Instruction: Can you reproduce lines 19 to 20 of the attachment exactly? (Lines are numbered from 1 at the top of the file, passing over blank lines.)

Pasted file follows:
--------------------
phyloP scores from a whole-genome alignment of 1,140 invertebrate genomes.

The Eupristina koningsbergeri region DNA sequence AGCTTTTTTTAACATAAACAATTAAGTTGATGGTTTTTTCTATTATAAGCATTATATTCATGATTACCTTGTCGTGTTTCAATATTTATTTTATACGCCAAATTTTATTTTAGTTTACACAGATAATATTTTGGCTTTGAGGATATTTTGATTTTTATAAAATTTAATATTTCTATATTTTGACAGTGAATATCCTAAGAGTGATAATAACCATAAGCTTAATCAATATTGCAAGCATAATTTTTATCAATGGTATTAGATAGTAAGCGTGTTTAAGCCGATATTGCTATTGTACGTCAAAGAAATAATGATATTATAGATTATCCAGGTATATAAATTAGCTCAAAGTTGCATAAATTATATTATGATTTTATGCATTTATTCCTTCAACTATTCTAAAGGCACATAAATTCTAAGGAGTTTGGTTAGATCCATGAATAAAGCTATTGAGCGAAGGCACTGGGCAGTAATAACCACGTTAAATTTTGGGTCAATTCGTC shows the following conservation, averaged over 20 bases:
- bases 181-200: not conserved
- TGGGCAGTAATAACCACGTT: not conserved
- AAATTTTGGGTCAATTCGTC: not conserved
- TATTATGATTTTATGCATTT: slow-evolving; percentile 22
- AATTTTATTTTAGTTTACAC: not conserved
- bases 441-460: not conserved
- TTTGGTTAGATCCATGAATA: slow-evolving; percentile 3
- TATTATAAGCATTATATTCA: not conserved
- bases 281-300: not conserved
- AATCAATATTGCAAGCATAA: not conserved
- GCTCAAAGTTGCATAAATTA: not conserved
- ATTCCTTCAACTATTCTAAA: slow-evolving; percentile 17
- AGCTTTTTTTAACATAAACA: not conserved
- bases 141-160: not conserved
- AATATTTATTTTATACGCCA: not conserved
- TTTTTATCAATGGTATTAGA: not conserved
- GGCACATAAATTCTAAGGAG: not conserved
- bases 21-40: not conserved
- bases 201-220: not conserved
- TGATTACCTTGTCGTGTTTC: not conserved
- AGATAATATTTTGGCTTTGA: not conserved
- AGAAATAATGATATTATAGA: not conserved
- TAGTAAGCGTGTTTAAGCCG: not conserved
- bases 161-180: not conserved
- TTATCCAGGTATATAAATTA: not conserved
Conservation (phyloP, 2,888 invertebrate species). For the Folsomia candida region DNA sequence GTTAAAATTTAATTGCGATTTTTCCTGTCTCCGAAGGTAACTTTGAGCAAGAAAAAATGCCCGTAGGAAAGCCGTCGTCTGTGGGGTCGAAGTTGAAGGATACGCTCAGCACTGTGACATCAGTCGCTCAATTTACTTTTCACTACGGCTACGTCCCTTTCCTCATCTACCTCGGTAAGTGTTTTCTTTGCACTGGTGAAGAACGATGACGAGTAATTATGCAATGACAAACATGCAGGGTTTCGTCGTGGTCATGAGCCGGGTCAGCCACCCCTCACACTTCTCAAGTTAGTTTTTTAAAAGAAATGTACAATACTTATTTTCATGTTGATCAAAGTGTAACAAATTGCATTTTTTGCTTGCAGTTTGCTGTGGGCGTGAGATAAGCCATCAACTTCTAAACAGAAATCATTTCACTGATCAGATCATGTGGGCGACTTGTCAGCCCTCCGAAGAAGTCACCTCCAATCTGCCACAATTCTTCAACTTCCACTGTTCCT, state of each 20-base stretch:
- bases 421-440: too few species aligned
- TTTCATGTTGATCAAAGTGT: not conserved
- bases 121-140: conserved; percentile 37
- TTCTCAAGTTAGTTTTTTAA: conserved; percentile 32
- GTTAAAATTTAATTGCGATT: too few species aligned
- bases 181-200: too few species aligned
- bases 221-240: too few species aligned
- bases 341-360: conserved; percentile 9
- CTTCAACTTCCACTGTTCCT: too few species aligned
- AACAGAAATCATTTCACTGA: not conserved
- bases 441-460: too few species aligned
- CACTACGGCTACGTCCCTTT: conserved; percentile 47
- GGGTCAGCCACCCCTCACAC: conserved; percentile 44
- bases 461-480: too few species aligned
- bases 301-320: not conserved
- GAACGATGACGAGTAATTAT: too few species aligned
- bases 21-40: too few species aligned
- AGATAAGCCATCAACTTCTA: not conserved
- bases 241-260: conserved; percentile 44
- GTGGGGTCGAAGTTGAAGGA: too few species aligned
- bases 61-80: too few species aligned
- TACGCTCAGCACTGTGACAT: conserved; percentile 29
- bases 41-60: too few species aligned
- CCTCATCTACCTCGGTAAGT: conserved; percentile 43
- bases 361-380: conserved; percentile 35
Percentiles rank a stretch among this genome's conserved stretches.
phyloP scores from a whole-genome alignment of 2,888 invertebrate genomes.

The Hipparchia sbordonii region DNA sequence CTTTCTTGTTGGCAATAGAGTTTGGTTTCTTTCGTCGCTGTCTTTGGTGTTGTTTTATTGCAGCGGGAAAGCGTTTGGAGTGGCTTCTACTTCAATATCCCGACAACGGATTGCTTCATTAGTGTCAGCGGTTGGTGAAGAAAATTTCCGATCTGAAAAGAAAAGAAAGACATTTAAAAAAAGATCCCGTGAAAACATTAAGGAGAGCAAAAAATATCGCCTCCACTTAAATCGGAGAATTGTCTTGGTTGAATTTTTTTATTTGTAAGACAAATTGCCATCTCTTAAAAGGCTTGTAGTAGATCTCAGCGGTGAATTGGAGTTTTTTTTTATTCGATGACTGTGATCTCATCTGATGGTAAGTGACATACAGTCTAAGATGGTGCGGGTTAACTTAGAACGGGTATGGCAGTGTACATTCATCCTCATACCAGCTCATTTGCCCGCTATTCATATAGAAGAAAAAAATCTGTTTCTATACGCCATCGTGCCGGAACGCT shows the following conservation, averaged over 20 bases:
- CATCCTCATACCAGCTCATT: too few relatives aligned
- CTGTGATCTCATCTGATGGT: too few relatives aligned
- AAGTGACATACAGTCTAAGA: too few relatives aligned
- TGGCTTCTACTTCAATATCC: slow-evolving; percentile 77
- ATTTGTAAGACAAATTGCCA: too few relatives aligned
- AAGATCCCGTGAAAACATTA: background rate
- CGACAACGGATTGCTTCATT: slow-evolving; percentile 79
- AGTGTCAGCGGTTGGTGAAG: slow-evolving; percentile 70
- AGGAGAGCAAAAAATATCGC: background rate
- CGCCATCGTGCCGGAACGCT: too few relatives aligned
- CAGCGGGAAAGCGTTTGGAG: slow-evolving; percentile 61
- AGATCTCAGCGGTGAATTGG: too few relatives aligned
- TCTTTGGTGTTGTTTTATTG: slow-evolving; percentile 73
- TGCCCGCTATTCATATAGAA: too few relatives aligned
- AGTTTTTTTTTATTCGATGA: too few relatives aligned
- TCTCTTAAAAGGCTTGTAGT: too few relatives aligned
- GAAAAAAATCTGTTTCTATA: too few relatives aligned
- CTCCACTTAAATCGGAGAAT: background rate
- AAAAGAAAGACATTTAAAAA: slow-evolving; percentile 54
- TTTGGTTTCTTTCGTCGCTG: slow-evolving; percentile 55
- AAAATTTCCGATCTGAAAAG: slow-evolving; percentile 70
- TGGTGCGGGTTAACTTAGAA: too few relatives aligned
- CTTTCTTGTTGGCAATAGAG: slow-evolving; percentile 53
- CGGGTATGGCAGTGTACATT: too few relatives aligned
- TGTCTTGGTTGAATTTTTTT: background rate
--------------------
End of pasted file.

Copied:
- GGCACATAAATTCTAAGGAG: not conserved
- bases 21-40: not conserved